|M.Sc Student||Shahin Fadi|
|Subject||Mitigating Safety and Health Hazards in Construction|
|Department||Department of Civil and Environmental Engineering||Supervisor||Professor Rosenfeld Yehiel|
|Full Thesis text|
The construction sector constitutes a great portion of the industrial employment and contributes greatly to the gross domestic product. However, it is also responsible for the highest rates of both morbidity and mortality among all industrial sectors. Consequently, it diminishes the quality of life and leads to negative economic impacts.
One of the most distinguishable features of the construction sector is its dynamic nature, which increases the uncertainty, thus decrease the ability to control risks. Moreover, many factors have a negative impact on the welfare of workers, such as weather condition, team rotations, and hazardous materials. Identifying such factors in advance is paramount to control risks, subsequently decreasing morbidity and mortality rates.
Over the years, safety professionals spent much effort to enhance safety on construction sites. Much of their focus, however, was on skeleton and exterior activities, for they present much higher mortality rates compared to interior trades. This study sheds some light on one of the interior trades, the tile-setting trade, which serves as a "representative" of interior trades.
The tile-setting trade has a significant impact on the human body, from musculoskeletal disorders to respiratory system diseases to a decrease in both the sight and the hearing senses. Such impacts decrease the quality of life and shorten the lifespan of tile-setters; they are killed gradually, rather than suddenly.
The main objective of this study was to identify the “root-causes” of safety and health hazards, which tile-setters encounter on the job site, capturing the extent of the safety and health hazards that tile-setters face, and suggest safety measures to eliminate/mitigate them. The tools of this research were questionnaires and interviews filled by 40 tile-setters, and interviews with safety professionals that we met during construction site visits. Additionally, we investigated three alternative flooring methods (the “Canadian method”, Versaflex? VXR method, and ArsRatio Casalgrande Padana method), and tested their viability by examining their advantages and disadvantages in comparison to the “Israeli” tile-setting method.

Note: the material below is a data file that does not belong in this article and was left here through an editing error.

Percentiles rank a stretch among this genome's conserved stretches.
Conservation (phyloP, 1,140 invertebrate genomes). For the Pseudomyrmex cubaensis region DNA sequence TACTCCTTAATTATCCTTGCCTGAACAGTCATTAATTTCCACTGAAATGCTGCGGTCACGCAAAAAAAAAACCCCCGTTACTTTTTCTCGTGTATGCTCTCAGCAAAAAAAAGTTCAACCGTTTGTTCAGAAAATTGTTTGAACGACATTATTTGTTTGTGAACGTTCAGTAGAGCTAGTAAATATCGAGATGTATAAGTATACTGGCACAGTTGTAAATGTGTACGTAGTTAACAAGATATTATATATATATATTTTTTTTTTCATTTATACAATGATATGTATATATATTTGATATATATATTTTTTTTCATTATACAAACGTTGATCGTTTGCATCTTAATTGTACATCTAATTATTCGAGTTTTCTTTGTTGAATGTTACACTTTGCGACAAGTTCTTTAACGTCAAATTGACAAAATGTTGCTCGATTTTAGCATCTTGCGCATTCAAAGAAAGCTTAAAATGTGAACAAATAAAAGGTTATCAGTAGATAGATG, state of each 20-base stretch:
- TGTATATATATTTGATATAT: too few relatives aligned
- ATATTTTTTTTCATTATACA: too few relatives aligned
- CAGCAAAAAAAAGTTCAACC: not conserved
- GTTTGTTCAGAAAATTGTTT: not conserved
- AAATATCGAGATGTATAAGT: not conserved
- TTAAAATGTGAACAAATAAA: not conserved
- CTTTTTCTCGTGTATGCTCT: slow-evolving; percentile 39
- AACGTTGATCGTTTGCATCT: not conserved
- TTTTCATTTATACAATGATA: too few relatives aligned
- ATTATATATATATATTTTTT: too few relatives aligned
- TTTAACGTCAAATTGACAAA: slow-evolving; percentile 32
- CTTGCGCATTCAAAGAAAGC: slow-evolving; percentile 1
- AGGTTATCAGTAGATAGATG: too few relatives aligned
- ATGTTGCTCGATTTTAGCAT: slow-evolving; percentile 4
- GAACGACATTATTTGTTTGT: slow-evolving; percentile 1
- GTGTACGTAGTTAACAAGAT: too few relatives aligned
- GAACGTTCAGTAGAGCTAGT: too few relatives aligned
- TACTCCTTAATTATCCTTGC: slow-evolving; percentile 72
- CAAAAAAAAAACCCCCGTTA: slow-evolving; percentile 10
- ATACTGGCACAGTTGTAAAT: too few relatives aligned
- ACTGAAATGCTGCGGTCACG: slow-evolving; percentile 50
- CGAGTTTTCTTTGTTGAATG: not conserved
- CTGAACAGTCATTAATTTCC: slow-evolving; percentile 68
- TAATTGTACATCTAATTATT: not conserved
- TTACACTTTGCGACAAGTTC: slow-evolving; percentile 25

Among the findings, 95% of tile-setters suffer from low back disorders, 35% have at-least one herniated disc in the lumber back area (many have 2 or even 3 herniated discs) 92% suffer from knee disorders, 55% have visual disorders, 55% have respiratory system disorders, and 45% have hearing disorders; all these are considerably higher than in the general population. Moreover, a sound level measuring experiment conducted by the author showed that Tile-setters are exposed to very dangerous sound-levels (104dB<). Also, the alternative flooring methods have a great potential to decrease the safety and health hazards that tile-setters face. From the interviews with tile-setters and safety professionals, 16 safety measures (to be taken by tile-setters) were devised, such as PPE (Personal Protective Equipment) and manual handling awareness, using long-handled tools, and encouraging task rotations. This study can also serve as an example and prototype for analyzing other construction activities as well, in-order to make them safer and of higher quality at the same time.